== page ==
Zelda fitzgerald

A tragicomic lecture about Gold at Edinburgh Festival

A chilly August in Edinburgh. Colder than it’s been for 20 years and the city looks scruffier than ever. Locked Portakabins squat in elegant stone courtyards. Unused site machinery lies abandoned outside neoclassical museums. Pavements and bridges are scarred by ugly steel roadblocks, and lurid street signs mar the visual harmony of virtually every thoroughfare. The place seems to be governed by a crew of philistine control freaks whose bossy urges affect the festival staff. You can’t move anywhere without a lecture. ‘Go this way, not that way, mind your head, ascend the steps on the left to avoid those coming down on the right, and take off your jacket

The odd couple: John Keats and F. Scott Fitzgerald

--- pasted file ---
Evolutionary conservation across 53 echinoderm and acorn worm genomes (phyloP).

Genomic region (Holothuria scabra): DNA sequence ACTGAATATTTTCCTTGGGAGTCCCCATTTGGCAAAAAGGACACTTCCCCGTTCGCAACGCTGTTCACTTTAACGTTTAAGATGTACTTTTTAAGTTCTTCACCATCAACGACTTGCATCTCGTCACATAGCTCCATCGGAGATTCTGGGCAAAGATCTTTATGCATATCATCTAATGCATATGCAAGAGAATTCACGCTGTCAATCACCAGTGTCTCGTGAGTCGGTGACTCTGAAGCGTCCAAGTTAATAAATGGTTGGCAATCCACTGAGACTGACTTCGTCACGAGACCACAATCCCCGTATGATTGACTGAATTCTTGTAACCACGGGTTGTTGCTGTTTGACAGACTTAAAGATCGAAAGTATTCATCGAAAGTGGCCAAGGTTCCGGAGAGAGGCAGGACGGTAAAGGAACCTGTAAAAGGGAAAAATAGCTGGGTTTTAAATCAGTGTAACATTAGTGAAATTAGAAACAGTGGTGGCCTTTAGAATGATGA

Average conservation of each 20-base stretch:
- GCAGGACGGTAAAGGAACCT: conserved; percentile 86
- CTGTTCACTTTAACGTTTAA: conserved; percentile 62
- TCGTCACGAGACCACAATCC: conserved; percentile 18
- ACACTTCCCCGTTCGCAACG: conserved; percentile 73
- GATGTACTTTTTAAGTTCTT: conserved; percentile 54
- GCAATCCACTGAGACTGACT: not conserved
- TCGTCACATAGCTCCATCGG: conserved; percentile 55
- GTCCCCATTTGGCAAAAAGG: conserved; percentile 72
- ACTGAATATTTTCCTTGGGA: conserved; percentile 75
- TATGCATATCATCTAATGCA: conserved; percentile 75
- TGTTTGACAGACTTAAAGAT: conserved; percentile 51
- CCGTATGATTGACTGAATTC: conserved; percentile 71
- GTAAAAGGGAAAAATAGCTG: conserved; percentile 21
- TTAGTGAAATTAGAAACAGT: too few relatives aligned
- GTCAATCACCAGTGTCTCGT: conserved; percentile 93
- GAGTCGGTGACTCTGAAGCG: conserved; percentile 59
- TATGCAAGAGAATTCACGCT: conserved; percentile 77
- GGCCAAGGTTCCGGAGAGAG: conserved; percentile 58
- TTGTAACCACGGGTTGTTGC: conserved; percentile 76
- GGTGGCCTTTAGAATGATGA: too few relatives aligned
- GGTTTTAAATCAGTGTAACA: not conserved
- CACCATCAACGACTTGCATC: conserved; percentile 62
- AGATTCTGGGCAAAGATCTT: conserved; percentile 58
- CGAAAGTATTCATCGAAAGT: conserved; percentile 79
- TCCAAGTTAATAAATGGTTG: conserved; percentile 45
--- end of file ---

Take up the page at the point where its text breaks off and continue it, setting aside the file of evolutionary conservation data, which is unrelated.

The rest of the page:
On a shard of paper, some time in the bleak mid-1930s, F. Scott Fitzgerald incorporated a favourite line from one of his favourite poets, John Keats, in a short verse of his own: Don’t you worry I surrenderDays are long and life’s a benderStill I know thatTender is the Night Keats was a Romantic, perhaps the Romantic, with his lyric gift and tragically brief life. Fitzgerald loved the Romantic poets, and romance in the lower case, but was at the heart’s core a modernist, far more egoist than romantic, and quite hard-boiled. The little quatrain above is rather like T.S. Eliot’s ‘jug jug’ in The Waste Land — homage of